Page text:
Self-identified white evangelical Christians were the largest bloc of voters in the midterm elections, totaling nearly 30 percent of those who went to the polls Tuesday. Once there, they voted almost as a bloc, casting 78 percent of their ballots for Republicans, according to a post-election survey that Public Opinion Strategies conducted for Ralph Reed’s Faith and Freedom Coalition.
That turnout among conservative people of faith was a 5 percent increase in evangelical turnout over 2006 and was the largest ever recorded in a midterm election, the coalition said.
Because the evangelical vote is concentrated in the South and the Midwest, these voters had an exaggerated impact on Republican gains in the election, contributing to the vast majority of U.S. Senate and House victories for the GOP, the coalition said.
The survey also found that 52 percent of all self-identified members of the tea party movement are conservative evangelicals. This is consistent with polling data from other organizations before Election Day.
Another religious segment tallied, Roman Catholics who attend frequently, constituted 12 percent of the vote and cast 58 percent of their ballots for Republican candidates, compared with 40 percent of their ballots for Democrats, according to CNN exit polling.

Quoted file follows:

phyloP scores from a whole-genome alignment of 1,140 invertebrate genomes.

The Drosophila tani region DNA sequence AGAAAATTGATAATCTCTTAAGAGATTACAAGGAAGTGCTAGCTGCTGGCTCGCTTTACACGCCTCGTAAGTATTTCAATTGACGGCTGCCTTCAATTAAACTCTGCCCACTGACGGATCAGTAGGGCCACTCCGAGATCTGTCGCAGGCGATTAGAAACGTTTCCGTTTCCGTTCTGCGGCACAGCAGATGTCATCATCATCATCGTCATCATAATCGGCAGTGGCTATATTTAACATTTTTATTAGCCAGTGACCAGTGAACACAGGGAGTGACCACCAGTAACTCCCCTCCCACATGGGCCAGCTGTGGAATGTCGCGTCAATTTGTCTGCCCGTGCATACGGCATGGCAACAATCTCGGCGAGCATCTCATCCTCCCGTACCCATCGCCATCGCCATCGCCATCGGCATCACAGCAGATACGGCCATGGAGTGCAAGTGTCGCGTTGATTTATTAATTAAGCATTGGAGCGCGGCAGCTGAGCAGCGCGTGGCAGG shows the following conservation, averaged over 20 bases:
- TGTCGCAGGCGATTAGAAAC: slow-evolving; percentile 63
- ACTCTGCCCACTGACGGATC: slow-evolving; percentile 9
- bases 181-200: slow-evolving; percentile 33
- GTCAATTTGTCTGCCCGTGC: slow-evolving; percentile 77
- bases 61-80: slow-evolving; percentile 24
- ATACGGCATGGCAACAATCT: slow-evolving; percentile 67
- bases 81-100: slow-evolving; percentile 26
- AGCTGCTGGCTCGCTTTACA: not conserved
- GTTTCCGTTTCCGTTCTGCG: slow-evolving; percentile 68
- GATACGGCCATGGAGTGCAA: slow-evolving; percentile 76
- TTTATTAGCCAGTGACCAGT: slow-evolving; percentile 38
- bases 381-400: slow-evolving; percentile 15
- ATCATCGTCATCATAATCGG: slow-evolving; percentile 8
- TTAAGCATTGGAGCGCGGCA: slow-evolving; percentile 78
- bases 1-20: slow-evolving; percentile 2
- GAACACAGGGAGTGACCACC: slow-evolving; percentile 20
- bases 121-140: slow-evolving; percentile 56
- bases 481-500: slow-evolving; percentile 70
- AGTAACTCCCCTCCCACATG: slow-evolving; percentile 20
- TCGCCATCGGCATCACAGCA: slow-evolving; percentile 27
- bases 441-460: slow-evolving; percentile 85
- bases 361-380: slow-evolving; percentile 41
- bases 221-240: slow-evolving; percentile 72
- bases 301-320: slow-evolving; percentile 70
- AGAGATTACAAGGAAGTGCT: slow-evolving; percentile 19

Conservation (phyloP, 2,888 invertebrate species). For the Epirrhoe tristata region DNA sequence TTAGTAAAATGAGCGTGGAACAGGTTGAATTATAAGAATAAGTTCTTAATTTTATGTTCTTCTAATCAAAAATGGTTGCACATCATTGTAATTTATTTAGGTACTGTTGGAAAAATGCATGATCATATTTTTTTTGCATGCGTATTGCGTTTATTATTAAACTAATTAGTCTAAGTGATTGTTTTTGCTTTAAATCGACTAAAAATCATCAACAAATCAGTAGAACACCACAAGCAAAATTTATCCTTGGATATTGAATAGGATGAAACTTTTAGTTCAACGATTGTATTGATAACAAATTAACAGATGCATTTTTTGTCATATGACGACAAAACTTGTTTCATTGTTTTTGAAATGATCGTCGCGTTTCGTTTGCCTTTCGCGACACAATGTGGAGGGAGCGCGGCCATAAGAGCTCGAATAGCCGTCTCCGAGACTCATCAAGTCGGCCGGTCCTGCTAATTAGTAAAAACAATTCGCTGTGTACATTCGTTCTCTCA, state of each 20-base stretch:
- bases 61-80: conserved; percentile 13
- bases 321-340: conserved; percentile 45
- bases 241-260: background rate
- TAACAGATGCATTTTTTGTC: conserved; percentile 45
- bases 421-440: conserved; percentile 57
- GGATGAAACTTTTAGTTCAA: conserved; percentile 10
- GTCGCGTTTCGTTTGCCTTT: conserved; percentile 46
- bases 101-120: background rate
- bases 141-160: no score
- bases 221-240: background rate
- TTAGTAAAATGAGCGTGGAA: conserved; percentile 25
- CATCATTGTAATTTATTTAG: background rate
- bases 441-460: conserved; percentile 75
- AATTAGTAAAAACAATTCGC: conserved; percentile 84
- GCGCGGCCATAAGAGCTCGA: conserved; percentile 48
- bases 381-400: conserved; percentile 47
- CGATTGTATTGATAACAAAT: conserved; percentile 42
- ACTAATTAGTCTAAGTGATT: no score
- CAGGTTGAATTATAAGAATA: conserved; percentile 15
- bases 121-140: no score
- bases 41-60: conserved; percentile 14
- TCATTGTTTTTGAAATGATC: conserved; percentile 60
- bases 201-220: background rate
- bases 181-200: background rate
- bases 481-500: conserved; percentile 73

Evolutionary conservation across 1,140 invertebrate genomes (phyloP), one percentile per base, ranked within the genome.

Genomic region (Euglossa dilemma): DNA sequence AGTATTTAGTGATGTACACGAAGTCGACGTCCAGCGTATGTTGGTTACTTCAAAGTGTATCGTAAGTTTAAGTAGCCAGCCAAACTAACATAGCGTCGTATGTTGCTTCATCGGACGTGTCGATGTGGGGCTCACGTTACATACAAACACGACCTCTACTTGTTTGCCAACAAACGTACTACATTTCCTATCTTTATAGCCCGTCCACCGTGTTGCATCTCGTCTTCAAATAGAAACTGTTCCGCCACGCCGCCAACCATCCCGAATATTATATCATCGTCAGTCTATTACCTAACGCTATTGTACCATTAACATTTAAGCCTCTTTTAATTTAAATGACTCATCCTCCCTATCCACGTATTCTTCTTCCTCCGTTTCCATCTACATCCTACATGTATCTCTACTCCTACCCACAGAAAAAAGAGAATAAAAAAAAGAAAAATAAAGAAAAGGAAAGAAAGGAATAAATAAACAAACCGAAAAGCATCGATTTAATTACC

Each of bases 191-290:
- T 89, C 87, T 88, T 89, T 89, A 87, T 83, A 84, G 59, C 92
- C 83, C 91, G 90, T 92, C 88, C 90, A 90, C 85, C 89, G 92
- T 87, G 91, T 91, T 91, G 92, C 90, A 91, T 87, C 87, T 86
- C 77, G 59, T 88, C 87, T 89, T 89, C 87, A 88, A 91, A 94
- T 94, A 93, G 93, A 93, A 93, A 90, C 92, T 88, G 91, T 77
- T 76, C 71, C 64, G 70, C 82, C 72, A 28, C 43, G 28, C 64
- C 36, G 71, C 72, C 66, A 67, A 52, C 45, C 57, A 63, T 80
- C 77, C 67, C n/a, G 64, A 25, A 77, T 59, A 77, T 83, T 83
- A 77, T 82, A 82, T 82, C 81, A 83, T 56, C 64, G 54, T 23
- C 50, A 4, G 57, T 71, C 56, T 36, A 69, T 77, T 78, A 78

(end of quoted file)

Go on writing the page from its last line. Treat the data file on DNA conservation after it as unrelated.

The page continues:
"People of faith turned out in the highest numbers in a midterm election we have ever seen,” said Reed, founder and chairman of the Faith and Freedom Coalition. “And they made an invaluable contribution to the historic results, including the election of a Republican majority in the House and significant gains in U.S. Senate seats, governorships, and hundreds of state legislative seats and local offices. This survey, along with numerous exit polls, makes clear that those who ignore or disregard social conservative voters and their issues do so at their own peril."
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